Just noticed an odd little problem. Instead of explaining it, take a look at this IDLE run:

>>> ================================ RESTART ================================
>>> class test:
	eggs = True

	
>>> var1 = test()
>>> var2 = "text"
>>> type(var2)
<type 'str'>
>>> type(var2) == str
True
>>> type(var1)
<type 'instance'>
>>> type(var1) == instance

Traceback (most recent call last):
  File "<pyshell#49>", line 1, in <module>
    type(var1) == instance
NameError: name 'instance' is not defined

What's with that?

Class instances have to be tested differently, since you also have to supply the class info (instance of what?):

>>> class Test:
...     pass
... 
>>> t = Test()
>>> type(t)
<type 'instance'>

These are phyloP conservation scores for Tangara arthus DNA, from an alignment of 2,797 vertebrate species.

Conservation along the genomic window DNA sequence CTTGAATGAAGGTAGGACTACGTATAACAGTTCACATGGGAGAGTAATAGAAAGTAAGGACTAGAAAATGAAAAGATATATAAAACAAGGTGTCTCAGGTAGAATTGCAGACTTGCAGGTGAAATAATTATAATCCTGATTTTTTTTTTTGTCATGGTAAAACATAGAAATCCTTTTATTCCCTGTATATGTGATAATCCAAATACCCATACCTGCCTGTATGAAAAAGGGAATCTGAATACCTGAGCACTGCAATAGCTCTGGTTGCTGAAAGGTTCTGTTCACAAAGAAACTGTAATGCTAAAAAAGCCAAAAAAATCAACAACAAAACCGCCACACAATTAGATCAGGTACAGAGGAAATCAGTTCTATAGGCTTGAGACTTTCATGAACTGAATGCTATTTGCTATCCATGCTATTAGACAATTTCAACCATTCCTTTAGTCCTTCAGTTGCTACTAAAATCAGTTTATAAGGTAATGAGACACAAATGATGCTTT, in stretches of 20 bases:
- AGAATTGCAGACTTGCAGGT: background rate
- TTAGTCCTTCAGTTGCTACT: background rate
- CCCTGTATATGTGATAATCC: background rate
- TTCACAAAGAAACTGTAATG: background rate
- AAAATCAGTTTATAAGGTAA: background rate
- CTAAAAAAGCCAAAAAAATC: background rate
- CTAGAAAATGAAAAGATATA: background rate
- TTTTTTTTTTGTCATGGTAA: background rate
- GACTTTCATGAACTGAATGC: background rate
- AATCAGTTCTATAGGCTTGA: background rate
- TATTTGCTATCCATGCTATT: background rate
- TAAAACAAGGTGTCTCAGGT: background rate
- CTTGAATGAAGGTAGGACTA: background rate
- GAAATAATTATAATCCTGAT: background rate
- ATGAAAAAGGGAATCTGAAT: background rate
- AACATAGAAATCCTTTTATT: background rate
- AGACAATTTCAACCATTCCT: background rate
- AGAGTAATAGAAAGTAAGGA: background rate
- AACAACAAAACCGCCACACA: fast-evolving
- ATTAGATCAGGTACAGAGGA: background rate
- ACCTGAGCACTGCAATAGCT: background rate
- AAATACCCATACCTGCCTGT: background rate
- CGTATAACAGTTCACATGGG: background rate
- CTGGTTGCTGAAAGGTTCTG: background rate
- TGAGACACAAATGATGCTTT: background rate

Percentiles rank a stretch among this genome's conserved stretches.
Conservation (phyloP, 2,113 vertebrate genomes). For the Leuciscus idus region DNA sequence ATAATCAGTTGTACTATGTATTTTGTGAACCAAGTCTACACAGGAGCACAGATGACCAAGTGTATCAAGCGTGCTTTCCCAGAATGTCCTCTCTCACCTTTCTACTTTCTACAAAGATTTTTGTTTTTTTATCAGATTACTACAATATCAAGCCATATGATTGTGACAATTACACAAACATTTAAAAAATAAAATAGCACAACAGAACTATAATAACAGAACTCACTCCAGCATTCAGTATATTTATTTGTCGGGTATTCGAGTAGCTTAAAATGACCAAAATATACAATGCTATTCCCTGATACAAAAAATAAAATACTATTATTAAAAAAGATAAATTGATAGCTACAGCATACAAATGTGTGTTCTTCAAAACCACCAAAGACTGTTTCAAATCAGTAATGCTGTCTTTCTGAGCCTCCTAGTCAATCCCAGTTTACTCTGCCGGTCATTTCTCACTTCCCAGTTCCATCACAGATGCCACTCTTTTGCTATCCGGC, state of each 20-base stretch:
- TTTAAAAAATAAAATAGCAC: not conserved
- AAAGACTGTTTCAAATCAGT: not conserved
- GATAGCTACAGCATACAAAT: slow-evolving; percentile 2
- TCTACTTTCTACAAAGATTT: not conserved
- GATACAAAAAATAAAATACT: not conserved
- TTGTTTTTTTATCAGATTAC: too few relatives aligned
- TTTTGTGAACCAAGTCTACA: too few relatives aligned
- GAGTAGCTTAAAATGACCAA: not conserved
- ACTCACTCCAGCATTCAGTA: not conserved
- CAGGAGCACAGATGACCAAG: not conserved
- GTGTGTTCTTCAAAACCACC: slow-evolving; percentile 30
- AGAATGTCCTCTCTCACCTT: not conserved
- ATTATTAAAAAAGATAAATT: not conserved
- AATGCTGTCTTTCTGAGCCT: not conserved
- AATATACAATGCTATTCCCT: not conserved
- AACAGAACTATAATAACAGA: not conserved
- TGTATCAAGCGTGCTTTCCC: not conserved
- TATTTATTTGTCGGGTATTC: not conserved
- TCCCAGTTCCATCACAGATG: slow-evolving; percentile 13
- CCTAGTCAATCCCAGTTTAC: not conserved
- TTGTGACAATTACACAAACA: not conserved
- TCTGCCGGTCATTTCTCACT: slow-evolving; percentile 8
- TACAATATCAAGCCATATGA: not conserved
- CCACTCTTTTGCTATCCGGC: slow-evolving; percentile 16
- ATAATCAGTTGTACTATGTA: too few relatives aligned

>>> isinstance(t, Test)
True
>>>

If you use the new style class, this becomes more apparent:

>>> class Test(object):
...     pass
... 
>>> t = Test()
>>> type(t)
<class '__main__.Test'>
>>> isinstance(t, Test)
True
>>>

The type function documentation says:
type( object)
Return the type of an object. The return value is a type object. [...]

So. Object str happens to be a type object. There is no instance type in the global scope however.

If you want to have all types, then:

import types
type(var1)==types.InstanceType
True

Slate is right, his approach works with the old style class format:

>>> import types
>>> class Test: pass
... 
>>> t = Test()
>>> type(t) == types.InstanceType
True

But does not work with the new style class:

>>> import types
>>> class C(object): pass
... 
>>> c = C()
>>> type(c) == types.InstanceType
False
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